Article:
He escaped on board an American whaler, in which he cruised for several months, but the captain intending to hire him up at the first opportunity, he took advantage of the vessel touching at New Zealand to take refuge with the natives. By them he was well treated, and finally got an opportunity of entering without suspicion on board a vessel bound for Boston hence he wrought up his passage to Quebec and thence to Greenock and Liverpool. He had since been living at Manchester and gaining an honest livelihood by the labour of his hands. He protested that since his original offence his conduct had been that of an honest man. His sole wish had been to see his native land, and he expressed a hope that his sufferings and his good conduct would recommend him to the merciful consideration of the minorities. Mr. Baron Parke said the tale which he had related would, he trusted, help to dissipate any Idea that might be lurking in the minds of any who might hear it, that transportation was a light punishment. It was his duty simply to pass on him the sentence, that he should be transported again for the term of his natural life. The prisoner bowed respectfully and was removed from the bar. The appearance of the man was calculated to procure credence for the history he related. There was a remarkable expression of suffering and hardship in his countenance, and their was something very moving in the manner in which he received the sentence that was to consign him again to the horrors he had been describing.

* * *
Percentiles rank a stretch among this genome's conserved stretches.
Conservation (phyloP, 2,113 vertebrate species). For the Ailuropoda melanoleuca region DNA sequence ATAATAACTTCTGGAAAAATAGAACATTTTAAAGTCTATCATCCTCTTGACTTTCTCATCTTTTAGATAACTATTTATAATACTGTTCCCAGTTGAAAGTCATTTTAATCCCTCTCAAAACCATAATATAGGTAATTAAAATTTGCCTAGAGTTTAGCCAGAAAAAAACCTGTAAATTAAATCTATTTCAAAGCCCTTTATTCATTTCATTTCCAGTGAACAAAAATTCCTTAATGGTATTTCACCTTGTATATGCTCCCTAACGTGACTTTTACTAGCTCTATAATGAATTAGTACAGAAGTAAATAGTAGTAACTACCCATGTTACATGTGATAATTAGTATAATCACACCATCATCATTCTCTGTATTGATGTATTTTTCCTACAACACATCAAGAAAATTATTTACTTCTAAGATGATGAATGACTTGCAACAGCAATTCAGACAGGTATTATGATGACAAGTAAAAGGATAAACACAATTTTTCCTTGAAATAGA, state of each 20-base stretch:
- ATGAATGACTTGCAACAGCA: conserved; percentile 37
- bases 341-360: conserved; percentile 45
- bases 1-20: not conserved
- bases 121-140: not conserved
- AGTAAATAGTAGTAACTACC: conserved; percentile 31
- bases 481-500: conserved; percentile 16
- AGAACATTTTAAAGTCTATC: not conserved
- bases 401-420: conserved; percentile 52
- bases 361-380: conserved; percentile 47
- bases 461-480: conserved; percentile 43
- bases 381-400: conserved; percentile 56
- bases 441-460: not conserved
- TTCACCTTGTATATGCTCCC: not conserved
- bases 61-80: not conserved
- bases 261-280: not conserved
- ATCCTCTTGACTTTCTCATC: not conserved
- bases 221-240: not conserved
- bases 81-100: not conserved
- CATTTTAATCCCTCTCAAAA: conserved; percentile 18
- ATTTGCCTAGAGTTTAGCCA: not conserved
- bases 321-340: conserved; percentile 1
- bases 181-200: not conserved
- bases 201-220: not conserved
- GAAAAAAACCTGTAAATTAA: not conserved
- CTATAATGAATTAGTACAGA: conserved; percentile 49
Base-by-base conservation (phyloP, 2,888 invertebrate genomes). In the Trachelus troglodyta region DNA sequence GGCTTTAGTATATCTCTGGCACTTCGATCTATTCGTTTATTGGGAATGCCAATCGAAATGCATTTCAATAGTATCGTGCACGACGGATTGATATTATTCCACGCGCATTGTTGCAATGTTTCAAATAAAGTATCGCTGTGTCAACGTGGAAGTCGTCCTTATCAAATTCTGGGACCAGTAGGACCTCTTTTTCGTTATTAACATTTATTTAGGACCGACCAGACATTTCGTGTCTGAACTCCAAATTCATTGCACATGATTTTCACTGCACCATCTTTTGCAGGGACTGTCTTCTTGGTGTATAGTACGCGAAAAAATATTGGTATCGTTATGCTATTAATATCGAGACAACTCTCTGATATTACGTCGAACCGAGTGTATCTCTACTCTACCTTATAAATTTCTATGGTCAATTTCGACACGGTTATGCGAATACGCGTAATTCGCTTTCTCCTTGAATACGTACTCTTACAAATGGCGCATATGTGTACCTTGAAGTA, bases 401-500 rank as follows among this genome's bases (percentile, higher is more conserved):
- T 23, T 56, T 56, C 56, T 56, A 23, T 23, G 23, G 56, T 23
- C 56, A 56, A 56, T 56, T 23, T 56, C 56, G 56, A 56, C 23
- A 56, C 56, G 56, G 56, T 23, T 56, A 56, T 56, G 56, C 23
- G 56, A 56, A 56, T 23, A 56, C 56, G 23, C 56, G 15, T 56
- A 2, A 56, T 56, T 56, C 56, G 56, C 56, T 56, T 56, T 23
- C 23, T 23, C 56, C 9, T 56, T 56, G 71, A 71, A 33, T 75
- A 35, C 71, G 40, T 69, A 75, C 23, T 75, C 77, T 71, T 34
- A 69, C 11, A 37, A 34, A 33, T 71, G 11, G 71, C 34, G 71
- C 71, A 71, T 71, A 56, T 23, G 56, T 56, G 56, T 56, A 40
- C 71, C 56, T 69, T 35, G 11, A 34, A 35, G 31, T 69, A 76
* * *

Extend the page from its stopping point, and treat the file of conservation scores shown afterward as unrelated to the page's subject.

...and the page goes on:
- Irish Examiner 1841-1949, Monday, April 03, 1843 Page: 4

(George Saxon was first transported on the Speke in 1821; he was re-transported to Norfolk Island on the Blundell in 1844)

5). Detachments of the 80th regiment arrived on the Lady Kennaway, Lloyds, Norfolk, Bengal MerchantAsia, Captain Cook, Earl Grey, St. Vincent, John, Prince George, Mangles, Heber, Theresa, Calcutta, Eden, Emma Eugenia and Blundell.


[1] Sydney Morning Herald 31 July 1844

[2] The Courier 19 July 1844.

[3] The Australian 31 July 1844

[4] UK Royal Navy Medical Journals, 1817-1857. Medical Journal of Benjamin Bynoe on the voyage of the Blundell in 1844 The National Archives. Kew, Richmond, Surrey.

[5] Sydney Morning Herald 31 July 1844